Jeannie C. Riley
Best known for her international crossover hit “Harper Valley P.T.A.,” Jeannie C. Riley was born Jeanne Carolyn Stephenson on October 19, 1945 in Anson, Texas where she fell in love with country music. Jeannie made her public debut as a teenager on her uncle Johnny Moore’s local jamboree show.
Not long after graduating from high school, Jeannie married Mickey Riley. After the birth of her daughter Kim Michelle Riley on January 11, 1966, the Riley family moved to Nashville so Jeanne could pursue becoming a professional musician. Jeannie worked as a secretary at Passkey Records while recording demos on the side.
In 1967, Jeannie’s manager Paul Perry hooked Riley up with producer Shelby Singleton, with whom she recorded Tom T. Hall's composition of "Harper Valley P.T.A." The song became a huge crossover success, peaking on both the pop and country charts, on the Nielson Top 40, that Casey Kasem counted down, on radio stations all across North America, alike at #1, thus making Jeannie the first female country singer to have a hit single simultaneously soar to the #1 spot on both the Nielson pop & country charts. Riley not only won the Grammy Award for Best Female Country Vocal Performance (she was also nominated for Grammys as "Best New Artist" & "Record of the Year"), Harper Valley P.T.A. also won the Single of the Year from the Country Music Association. In addition, the song inspired a 1969 TV musical variety program with Riley as the host, a 1978 film adaptation starring Barbara Eden, & an early 80's spin-off sitcom that also starred Eden. In 1968, Riley debuted on The Grand Ole Opry and released "The Girl Most Likely," which reached number six on the country charts. During the early '70s, she had five other Top Ten singles, including "Country Girl," "Oh, Singer," and "Good Enough to Be Your Wife." Around 1974, Riley became a born-again Christian and formed a new band, Red River Symphony, which had a hit in 1976, "The Best I've Ever Had." Following its release, Riley founded and began recording on the God's Country label. In 1981, she recorded the gospel album From Harper Valley to the Mountain Top. Throughout the '80s and '90s, she continued to be a popular contemporary Christian recording and performing artist.
Crowell has written 15 #1 songs on the Country music charts and has won two Grammys. His critically-acclaimed last album, Close Ties, garnered a Grammy nomination. Throughout his career, Crowell has also won six Americana Music Awards, including the 2009 Lifetime Achievement Award for Songwriting, and is a member of the Nashville Songwriters Hall of Fame. His songs have been recorded by country legends (Johnny Cash, Waylon Jennings, Willie Nelson, George Strait), to current country chart toppers (Tim McGraw, Keith Urban) to blues icons (Etta James), and rock and roll legends (Van Morrison, Bob Seger). Crowell received the ASCAP Founders Awards in 2017. The Founders Award is one of ASCAP’s highest honors and is presented to songwriters and composers who have made pioneering contributions to music by inspiring and influencing their fellow music creators. Previous recipients include George Strait, Alan Jackson, Jackson Browne, Emmylou Harris, Garth Brooks, Bob Dylan, Tom Petty and Neil Young.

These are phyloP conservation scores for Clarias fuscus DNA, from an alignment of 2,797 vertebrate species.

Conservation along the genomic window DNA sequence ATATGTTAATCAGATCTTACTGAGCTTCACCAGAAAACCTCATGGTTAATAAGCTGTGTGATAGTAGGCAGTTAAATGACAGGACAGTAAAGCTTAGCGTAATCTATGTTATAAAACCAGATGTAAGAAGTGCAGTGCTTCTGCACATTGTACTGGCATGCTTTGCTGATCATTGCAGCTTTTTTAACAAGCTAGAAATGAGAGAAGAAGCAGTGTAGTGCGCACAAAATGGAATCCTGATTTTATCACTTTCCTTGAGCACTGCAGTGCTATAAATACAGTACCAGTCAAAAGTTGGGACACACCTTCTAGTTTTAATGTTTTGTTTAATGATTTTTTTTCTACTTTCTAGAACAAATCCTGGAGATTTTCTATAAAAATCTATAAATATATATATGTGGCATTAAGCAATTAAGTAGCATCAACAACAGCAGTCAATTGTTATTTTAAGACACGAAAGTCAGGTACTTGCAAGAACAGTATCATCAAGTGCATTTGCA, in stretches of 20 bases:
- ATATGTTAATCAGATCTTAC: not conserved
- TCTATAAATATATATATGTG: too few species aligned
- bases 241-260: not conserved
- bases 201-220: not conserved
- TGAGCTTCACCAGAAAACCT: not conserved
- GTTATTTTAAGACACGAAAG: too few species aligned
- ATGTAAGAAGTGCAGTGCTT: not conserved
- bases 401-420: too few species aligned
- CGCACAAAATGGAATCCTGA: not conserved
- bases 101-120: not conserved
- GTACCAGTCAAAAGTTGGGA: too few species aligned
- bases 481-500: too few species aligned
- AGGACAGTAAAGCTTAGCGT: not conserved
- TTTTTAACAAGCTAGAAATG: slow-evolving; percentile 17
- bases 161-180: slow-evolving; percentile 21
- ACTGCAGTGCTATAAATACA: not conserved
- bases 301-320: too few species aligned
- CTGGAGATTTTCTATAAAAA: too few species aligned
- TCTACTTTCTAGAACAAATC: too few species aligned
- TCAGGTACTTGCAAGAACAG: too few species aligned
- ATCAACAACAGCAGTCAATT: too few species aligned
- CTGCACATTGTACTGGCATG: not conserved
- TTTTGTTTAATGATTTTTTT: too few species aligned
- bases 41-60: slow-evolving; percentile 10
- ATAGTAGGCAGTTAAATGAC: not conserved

Rodney Crowell was born on August 7, 1950 in Crosby, Texas to James Walter Crowell and Addie Cauzette Willoughby.
Singer-songwriter and guitar picker Claude Gray stands 6'5" and is frequently called "the Tall Texan." Best known for his1960 hit "Family Bible," Claude Gray was born January 26, 1932 in Henderson, Texas.
Gray started his singing career while attending High School in his hometown of Henderson, Texas and served in the United States Navy from 1950 to 1954. Upon his return home, he worked as a salesman then began his recording career in 1959, after working as a radio announcer in Kilgore, Texas, and performing as a disc jockey in Meridian, Mississippi. His first single, "I'm Not Supposed," was recorded for Pappy Daily's D Records and made the Cashbox country charts.
The following year, Gray and two friends purchased the song "Family Bible" from Willie Nelson for $100. Gray recorded the song, and released it as a single where it peaked at No. 10 on the country charts. In 1961, "I'll Just Have a Cup of Coffee (Then I'll Go)," was released, which peaked at No. 4, and was followed by the biggest hit of Gray's career, the No. 3 "My Ears Should Burn (When Fools Are Talked About)," which was penned by Roger Miller. Gray's final top ten hit came in 1967 with "I Never Had the One I Wanted." Gray's singles began to appear steadily on the charts from the mid-'60s through the early '70s including "I Never Had the One I Wanted," "How Fast Them Trucks Can Go" and "Woman Ease My Mind," in 1973. Gray also scored a hit in 1986 with his version of Neil Diamond's "Sweet Caroline."
Today, Gray continues to tour with The Claude Gray Roadshow, performing shows throughout North America and Europe, where classic country music remains popular. Most recently, Gray has appeared in Branson and is also a performer on the RFD-TV cable television Network.